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Which side are you on? ● Historic LGBTQ win ● Dear CEOs…

Monday, June 15, 2020




► LIVE from the Seattle Times — Coronavirus daily news update, June 15 — The latest count of COVID-19 cases in Washington totals 25,834 infections (7-day average of new infections per day: 295) and 1,217 deaths (7-day average of deaths per day: 7)

► From the Seattle Times — UW Medicine shuts down psychiatric unit amid financial shortfall — UW Medicine will close Seven North, a psychiatric facility at UW Medicine — Montlake, laying off staffers and reducing the number of inpatient beds available to those in need of care amid the state’s mental health crisis. The Washington State Nurses Association (WSNA), which represents Seven North nurses, issued a statement calling for UW Medicine to “reverse course and re-open this facility.” Negotiations over layoffs will begin Monday, said Heather Vargas-Lyon, a nurse who will participate in bargaining.

TODAY at The StandWSNA urges UWMC to reopen ‘critical lifeline’ psychiatric unit

► From the (Everett) Herald — Child care services are in limbo as the reopening commences — Local child care centers are facing uncertain futures. Some, in dire financial straits, could be forced to close their doors. And those that remain open must navigate a host of unknowns.

► From the Tri-City Herald — COVID cases reported in Hanford, PNNL workers. But no outbreaks declared

► From the Daily World — Grays Harbor County revenue lags, reductions being considered

► From the Seattle Times — Seattle coronavirus survivor gets a $1.1 million, 181-page hospital bill (by Danny Westneat) — Michael Flor said he’s hyper-aware that somebody is paying his million-dollar bill —  taxpayers, other insurance customers and so on. “Fears of socialism” have always stopped us from guaranteeing full health care for everyone, he said. But there’s also the gold-plated costs here, twice as expensive per capita as anywhere else in the world. “It was a million bucks to save my life, and of course I’d say that’s money well-spent,” he says. “But I also know I might be the only one saying that.”

► From the Seattle Times — C’mon people, the West Seattle bridge is an emergency, act like it (by Phil Talmadge) — Before it shut down, 107,000 drivers and 25,000 transit riders a day relied on that corridor. Elected officials need to come together on a funding package now. Folks in West Seattle are having their lives disrupted, and it will get worse once we emerge from the pandemic.




► From Labor Notes — Why a local labor council is threatening to expel the Seattle Police Guild — The resolution demanded that the police guild meet with MLK Labor’s executive board, admit that racism is a problem in law enforcement, and agree to work together with the labor council to stamp out racism and ensure that “contracts do not evade legitimate accountability.” If the demands are not met by Wednesday, June 17, the resolution says, the board will recommend a disaffiliation vote to its full delegate body, which meets that night… “This is a ‘which side are you on’ moment in our history,” said April Sims, secretary-treasurer of the Washington State Labor Council, a separate entity which for the past five years has been pushing its affiliates to start internal conversations on race and labor. “Giving the police unions an opportunity to decide what side they want to be on is an important first step.”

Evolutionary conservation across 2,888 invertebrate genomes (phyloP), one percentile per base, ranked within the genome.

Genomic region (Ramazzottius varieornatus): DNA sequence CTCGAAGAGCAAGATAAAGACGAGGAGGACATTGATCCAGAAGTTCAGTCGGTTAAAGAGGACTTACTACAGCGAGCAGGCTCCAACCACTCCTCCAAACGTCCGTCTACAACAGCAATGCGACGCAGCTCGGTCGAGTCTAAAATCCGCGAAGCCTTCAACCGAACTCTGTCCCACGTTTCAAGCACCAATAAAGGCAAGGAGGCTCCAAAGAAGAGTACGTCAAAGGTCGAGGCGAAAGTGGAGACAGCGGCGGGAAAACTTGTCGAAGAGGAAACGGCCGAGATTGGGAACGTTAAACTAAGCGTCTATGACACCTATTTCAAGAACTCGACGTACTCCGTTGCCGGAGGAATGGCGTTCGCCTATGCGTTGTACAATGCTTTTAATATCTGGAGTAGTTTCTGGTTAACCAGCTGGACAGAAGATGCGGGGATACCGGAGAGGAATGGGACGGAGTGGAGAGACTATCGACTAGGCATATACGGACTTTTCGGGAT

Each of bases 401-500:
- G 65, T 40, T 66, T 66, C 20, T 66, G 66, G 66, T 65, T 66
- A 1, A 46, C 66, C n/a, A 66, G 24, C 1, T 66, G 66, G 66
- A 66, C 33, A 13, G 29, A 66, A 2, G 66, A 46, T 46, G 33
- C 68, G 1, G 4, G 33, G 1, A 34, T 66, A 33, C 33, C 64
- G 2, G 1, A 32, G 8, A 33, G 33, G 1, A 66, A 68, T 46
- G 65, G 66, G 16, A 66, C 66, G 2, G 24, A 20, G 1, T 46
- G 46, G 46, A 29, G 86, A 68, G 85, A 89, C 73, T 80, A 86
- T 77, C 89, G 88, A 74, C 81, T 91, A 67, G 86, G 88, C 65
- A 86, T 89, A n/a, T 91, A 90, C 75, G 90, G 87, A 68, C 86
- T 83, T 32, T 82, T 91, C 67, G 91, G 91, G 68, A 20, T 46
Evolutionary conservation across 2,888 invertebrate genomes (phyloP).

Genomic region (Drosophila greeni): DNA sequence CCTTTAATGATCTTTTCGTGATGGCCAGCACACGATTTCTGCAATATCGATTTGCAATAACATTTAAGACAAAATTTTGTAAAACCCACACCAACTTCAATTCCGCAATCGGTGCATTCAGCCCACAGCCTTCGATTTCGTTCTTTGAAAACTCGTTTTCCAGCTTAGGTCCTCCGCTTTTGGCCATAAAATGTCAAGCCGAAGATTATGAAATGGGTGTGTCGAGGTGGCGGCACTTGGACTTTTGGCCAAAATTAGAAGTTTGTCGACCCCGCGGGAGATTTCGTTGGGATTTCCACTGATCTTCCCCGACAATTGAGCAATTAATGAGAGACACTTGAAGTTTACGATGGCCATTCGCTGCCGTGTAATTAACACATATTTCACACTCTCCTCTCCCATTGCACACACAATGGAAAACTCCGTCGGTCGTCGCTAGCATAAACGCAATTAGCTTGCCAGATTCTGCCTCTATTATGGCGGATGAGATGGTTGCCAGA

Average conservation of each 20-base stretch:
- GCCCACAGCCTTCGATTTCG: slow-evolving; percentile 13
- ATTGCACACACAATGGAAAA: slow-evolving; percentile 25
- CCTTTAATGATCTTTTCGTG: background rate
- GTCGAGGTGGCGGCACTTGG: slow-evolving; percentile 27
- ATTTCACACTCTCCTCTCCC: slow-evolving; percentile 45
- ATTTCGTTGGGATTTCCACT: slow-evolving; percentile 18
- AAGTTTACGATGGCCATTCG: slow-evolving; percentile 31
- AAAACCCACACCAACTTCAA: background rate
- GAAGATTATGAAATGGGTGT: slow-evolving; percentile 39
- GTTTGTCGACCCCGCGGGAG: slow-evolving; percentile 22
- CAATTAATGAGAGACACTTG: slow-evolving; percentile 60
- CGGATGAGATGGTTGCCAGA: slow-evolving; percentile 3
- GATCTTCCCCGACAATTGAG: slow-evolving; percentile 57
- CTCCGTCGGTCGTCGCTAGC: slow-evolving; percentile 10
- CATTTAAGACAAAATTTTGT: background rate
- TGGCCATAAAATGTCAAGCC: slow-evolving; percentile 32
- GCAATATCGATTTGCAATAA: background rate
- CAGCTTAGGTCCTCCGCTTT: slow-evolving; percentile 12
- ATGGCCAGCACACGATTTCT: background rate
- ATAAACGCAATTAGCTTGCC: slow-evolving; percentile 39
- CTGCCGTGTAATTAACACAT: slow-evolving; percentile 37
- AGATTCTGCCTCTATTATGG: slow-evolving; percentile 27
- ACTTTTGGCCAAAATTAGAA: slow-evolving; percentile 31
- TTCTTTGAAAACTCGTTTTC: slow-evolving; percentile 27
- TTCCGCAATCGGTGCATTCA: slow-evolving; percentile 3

The Stand (June 5) — MLK Labor demands changes from Seattle mayor, police union

► From the Seattle Times — After pouring money into police budget, Seattle faces a new reckoning — After years of pouring money into police training and accountability initiatives, city leaders face calls from protesters to dismantle SPD or cut its funding. That pressure is compounded by the coronavirus pandemic, which has created a vast hole in the city budget.

► From the Washington Post — Killing of black man in Atlanta puts spotlight anew on police, as prosecutors contemplate charges against officer — Atlanta’s top prosecutor said his office will decide this week whether to bring charges against the police officer who shot Rayshard Brooks, a black man whose killing outside a Wendy’s on Friday sparked a fresh wave of protests against police violence in the Southern city and added fuel to nationwide anger over racial injustice.

► From The Hill — Skepticism looms over police reform deal — Senators say reaching a deal won’t be easy, and some are already expressing skepticism given the deep differences underscored by competing proposals circulating around Capitol Hill.




► From the Columbian — Educators rally in Vancouver in support of Black Lives Matter — The Washington Education Association, the state’s teacher union, encouraged its members to protest white supremacy and police brutality against black people. Locally, teachers gathered at several spots along Mill Plain Boulevard, waving signs in support of the Black Lives Matter movement. Bill Beville, president of the Evergreen Education Association, said it’s no longer good enough for educators to be opposed to racism, but to actively work against racist practices in schools.

► From Crosscut — Washington must prioritize equity as it responds to crises (by Sen. Joe Nguyen) — To make lasting change, we need to address the greatest threat to justice: inequity. The wealth gap is a glaring example, but abundant political, social and climate inequalities persist as well. We need to commit our state and local budgets to tearing down these inequities in order to rebuild our society so that everyone gets a chance at success, not just the wealthy few. During the 2008 recession, the state Legislature took austerity measures to balance the budget. These actions gutted billions of dollars from social services that supported vulnerable communities… We cannot allow inequality to worsen as we recover from the economic consequences of the coronavirus pandemic.